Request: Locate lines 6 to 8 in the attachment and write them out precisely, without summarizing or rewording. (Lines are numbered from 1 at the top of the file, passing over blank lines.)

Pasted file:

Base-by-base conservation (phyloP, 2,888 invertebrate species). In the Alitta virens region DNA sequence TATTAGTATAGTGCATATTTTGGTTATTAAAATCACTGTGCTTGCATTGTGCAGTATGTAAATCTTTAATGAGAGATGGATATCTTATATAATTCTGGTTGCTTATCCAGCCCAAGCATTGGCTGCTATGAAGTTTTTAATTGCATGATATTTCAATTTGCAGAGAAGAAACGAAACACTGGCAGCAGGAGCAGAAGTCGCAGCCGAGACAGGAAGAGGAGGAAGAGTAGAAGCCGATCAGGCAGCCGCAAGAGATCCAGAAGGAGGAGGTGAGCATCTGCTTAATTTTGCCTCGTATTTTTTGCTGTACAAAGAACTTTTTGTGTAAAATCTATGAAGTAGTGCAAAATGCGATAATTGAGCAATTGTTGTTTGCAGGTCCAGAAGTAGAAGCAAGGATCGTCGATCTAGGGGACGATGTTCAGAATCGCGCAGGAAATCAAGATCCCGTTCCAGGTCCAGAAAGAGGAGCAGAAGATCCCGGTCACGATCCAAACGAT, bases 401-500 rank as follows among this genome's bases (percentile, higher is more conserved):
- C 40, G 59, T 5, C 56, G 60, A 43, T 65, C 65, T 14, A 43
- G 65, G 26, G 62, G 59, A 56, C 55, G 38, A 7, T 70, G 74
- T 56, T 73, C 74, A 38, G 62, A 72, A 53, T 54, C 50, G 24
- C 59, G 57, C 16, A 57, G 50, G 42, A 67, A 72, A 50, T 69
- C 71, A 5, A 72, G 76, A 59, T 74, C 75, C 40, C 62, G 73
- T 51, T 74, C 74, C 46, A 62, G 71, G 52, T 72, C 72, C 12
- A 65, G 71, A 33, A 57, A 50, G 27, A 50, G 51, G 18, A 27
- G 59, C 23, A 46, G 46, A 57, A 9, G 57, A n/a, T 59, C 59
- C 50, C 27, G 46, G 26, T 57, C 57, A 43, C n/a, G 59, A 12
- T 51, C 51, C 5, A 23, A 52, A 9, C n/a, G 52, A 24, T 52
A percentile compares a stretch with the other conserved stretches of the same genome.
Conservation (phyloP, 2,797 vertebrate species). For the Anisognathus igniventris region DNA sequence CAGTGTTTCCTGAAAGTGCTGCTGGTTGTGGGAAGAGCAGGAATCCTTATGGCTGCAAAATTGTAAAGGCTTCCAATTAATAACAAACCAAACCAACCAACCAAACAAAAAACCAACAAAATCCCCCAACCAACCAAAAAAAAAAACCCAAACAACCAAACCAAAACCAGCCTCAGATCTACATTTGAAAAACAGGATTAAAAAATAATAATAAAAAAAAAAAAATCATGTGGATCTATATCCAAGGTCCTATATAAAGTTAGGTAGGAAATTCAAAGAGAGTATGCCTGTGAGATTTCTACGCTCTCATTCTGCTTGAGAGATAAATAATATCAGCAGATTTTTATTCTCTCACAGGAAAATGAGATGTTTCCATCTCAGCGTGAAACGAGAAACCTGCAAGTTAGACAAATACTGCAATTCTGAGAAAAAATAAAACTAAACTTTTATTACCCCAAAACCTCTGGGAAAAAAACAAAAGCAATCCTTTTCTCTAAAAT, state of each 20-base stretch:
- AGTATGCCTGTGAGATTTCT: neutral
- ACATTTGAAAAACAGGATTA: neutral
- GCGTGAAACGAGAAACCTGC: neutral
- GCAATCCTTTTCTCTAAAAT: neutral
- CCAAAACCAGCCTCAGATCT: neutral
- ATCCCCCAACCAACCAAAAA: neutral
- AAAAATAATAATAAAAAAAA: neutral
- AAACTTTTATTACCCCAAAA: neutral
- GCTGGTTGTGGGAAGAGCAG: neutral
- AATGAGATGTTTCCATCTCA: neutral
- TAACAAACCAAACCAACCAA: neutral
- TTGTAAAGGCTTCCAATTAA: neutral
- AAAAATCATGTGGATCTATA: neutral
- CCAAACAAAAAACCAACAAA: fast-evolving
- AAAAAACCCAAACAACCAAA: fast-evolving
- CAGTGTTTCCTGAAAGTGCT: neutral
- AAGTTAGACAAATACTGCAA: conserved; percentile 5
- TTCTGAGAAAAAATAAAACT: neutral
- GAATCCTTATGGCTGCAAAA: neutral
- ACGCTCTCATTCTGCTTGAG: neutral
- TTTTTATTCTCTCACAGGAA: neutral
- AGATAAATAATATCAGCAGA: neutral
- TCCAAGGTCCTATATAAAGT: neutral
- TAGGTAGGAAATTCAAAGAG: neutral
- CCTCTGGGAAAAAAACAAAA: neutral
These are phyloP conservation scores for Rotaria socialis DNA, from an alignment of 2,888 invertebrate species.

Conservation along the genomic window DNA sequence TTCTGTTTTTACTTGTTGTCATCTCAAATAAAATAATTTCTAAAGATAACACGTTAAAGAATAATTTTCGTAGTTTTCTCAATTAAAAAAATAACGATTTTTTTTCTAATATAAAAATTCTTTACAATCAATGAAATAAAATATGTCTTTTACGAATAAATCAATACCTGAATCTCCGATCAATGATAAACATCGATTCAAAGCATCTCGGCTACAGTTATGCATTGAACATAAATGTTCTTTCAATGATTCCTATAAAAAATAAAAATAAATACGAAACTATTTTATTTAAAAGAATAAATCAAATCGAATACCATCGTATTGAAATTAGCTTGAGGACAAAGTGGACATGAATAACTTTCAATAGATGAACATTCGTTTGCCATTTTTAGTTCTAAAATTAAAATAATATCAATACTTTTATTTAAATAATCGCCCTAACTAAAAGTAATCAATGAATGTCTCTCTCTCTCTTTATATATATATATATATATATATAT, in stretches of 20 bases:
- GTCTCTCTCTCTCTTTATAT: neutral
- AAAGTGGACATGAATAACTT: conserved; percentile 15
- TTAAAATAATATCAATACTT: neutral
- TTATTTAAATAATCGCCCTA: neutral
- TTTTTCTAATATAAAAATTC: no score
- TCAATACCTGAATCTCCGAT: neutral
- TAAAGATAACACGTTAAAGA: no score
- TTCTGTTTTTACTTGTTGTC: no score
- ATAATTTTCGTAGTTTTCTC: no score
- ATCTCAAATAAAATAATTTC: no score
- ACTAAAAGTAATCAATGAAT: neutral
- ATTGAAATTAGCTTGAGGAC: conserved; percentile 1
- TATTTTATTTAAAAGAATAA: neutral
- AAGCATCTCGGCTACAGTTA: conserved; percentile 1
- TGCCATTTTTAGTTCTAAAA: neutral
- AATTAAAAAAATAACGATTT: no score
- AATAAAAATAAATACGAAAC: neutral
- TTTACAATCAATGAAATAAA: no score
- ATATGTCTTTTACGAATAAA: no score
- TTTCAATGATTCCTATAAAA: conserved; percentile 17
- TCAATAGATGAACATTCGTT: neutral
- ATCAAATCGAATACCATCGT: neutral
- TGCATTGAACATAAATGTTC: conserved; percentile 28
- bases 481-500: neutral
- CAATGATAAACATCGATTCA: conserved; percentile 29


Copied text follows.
- C 71, A 5, A 72, G 76, A 59, T 74, C 75, C 40, C 62, G 73
- T 51, T 74, C 74, C 46, A 62, G 71, G 52, T 72, C 72, C 12
- A 65, G 71, A 33, A 57, A 50, G 27, A 50, G 51, G 18, A 27